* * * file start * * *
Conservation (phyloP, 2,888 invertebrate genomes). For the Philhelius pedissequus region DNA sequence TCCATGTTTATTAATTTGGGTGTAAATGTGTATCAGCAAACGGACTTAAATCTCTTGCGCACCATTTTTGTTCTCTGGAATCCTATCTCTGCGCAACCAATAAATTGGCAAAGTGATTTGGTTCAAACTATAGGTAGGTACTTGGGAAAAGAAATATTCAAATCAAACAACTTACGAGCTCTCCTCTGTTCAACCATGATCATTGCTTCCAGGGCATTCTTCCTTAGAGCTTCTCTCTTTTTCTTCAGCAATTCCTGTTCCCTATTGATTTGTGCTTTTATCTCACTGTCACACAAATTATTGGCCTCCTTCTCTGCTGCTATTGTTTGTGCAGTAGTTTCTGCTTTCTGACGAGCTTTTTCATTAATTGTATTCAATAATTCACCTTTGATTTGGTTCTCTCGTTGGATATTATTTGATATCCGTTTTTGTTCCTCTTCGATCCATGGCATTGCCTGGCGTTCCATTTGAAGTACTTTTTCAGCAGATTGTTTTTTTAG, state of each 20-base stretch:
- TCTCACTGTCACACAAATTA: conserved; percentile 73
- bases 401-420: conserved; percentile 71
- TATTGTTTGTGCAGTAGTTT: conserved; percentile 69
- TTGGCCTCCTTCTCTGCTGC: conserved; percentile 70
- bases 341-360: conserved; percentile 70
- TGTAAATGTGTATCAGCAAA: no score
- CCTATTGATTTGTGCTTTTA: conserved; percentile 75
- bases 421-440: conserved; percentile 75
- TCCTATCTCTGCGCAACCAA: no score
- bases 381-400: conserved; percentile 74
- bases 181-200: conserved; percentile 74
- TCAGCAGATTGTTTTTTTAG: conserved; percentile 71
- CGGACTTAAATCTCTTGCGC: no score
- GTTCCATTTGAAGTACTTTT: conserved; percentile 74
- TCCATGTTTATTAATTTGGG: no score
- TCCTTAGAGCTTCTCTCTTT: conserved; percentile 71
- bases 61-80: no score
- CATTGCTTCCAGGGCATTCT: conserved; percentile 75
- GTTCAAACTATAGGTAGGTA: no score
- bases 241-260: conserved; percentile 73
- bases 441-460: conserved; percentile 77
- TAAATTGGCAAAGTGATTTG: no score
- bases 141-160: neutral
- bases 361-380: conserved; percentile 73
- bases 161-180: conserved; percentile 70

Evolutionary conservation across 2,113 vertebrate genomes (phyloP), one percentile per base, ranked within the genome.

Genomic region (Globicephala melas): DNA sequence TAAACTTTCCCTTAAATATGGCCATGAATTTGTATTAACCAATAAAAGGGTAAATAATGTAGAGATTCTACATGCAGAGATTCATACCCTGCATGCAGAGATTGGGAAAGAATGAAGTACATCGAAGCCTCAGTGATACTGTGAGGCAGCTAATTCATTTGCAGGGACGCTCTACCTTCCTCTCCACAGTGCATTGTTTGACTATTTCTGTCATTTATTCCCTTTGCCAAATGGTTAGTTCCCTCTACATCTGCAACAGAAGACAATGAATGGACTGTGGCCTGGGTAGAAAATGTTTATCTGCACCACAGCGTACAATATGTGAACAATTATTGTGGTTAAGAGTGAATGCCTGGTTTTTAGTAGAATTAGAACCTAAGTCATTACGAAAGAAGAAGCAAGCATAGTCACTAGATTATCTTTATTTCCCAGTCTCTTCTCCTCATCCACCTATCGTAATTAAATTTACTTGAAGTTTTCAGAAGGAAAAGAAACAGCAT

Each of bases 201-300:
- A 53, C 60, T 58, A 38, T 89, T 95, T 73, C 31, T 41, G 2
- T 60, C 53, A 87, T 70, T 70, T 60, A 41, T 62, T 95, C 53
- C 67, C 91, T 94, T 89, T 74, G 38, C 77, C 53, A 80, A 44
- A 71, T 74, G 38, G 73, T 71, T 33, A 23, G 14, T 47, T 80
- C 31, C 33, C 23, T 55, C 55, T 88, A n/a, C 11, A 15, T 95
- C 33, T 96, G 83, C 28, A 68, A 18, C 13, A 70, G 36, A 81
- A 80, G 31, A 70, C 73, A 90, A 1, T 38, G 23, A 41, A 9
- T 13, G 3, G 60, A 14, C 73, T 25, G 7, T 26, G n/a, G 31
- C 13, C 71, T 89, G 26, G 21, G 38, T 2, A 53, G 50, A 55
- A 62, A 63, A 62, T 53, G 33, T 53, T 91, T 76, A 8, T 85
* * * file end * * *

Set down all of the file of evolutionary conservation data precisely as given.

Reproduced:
Conservation (phyloP, 2,888 invertebrate genomes). For the Philhelius pedissequus region DNA sequence TCCATGTTTATTAATTTGGGTGTAAATGTGTATCAGCAAACGGACTTAAATCTCTTGCGCACCATTTTTGTTCTCTGGAATCCTATCTCTGCGCAACCAATAAATTGGCAAAGTGATTTGGTTCAAACTATAGGTAGGTACTTGGGAAAAGAAATATTCAAATCAAACAACTTACGAGCTCTCCTCTGTTCAACCATGATCATTGCTTCCAGGGCATTCTTCCTTAGAGCTTCTCTCTTTTTCTTCAGCAATTCCTGTTCCCTATTGATTTGTGCTTTTATCTCACTGTCACACAAATTATTGGCCTCCTTCTCTGCTGCTATTGTTTGTGCAGTAGTTTCTGCTTTCTGACGAGCTTTTTCATTAATTGTATTCAATAATTCACCTTTGATTTGGTTCTCTCGTTGGATATTATTTGATATCCGTTTTTGTTCCTCTTCGATCCATGGCATTGCCTGGCGTTCCATTTGAAGTACTTTTTCAGCAGATTGTTTTTTTAG, state of each 20-base stretch:
- TCTCACTGTCACACAAATTA: conserved; percentile 73
- bases 401-420: conserved; percentile 71
- TATTGTTTGTGCAGTAGTTT: conserved; percentile 69
- TTGGCCTCCTTCTCTGCTGC: conserved; percentile 70
- bases 341-360: conserved; percentile 70
- TGTAAATGTGTATCAGCAAA: no score
- CCTATTGATTTGTGCTTTTA: conserved; percentile 75
- bases 421-440: conserved; percentile 75
- TCCTATCTCTGCGCAACCAA: no score
- bases 381-400: conserved; percentile 74
- bases 181-200: conserved; percentile 74
- TCAGCAGATTGTTTTTTTAG: conserved; percentile 71
- CGGACTTAAATCTCTTGCGC: no score
- GTTCCATTTGAAGTACTTTT: conserved; percentile 74
- TCCATGTTTATTAATTTGGG: no score
- TCCTTAGAGCTTCTCTCTTT: conserved; percentile 71
- bases 61-80: no score
- CATTGCTTCCAGGGCATTCT: conserved; percentile 75
- GTTCAAACTATAGGTAGGTA: no score
- bases 241-260: conserved; percentile 73
- bases 441-460: conserved; percentile 77
- TAAATTGGCAAAGTGATTTG: no score
- bases 141-160: neutral
- bases 361-380: conserved; percentile 73
- bases 161-180: conserved; percentile 70

Evolutionary conservation across 2,113 vertebrate genomes (phyloP), one percentile per base, ranked within the genome.

Genomic region (Globicephala melas): DNA sequence TAAACTTTCCCTTAAATATGGCCATGAATTTGTATTAACCAATAAAAGGGTAAATAATGTAGAGATTCTACATGCAGAGATTCATACCCTGCATGCAGAGATTGGGAAAGAATGAAGTACATCGAAGCCTCAGTGATACTGTGAGGCAGCTAATTCATTTGCAGGGACGCTCTACCTTCCTCTCCACAGTGCATTGTTTGACTATTTCTGTCATTTATTCCCTTTGCCAAATGGTTAGTTCCCTCTACATCTGCAACAGAAGACAATGAATGGACTGTGGCCTGGGTAGAAAATGTTTATCTGCACCACAGCGTACAATATGTGAACAATTATTGTGGTTAAGAGTGAATGCCTGGTTTTTAGTAGAATTAGAACCTAAGTCATTACGAAAGAAGAAGCAAGCATAGTCACTAGATTATCTTTATTTCCCAGTCTCTTCTCCTCATCCACCTATCGTAATTAAATTTACTTGAAGTTTTCAGAAGGAAAAGAAACAGCAT

Each of bases 201-300:
- A 53, C 60, T 58, A 38, T 89, T 95, T 73, C 31, T 41, G 2
- T 60, C 53, A 87, T 70, T 70, T 60, A 41, T 62, T 95, C 53
- C 67, C 91, T 94, T 89, T 74, G 38, C 77, C 53, A 80, A 44
- A 71, T 74, G 38, G 73, T 71, T 33, A 23, G 14, T 47, T 80
- C 31, C 33, C 23, T 55, C 55, T 88, A n/a, C 11, A 15, T 95
- C 33, T 96, G 83, C 28, A 68, A 18, C 13, A 70, G 36, A 81
- A 80, G 31, A 70, C 73, A 90, A 1, T 38, G 23, A 41, A 9
- T 13, G 3, G 60, A 14, C 73, T 25, G 7, T 26, G n/a, G 31
- C 13, C 71, T 89, G 26, G 21, G 38, T 2, A 53, G 50, A 55
- A 62, A 63, A 62, T 53, G 33, T 53, T 91, T 76, A 8, T 85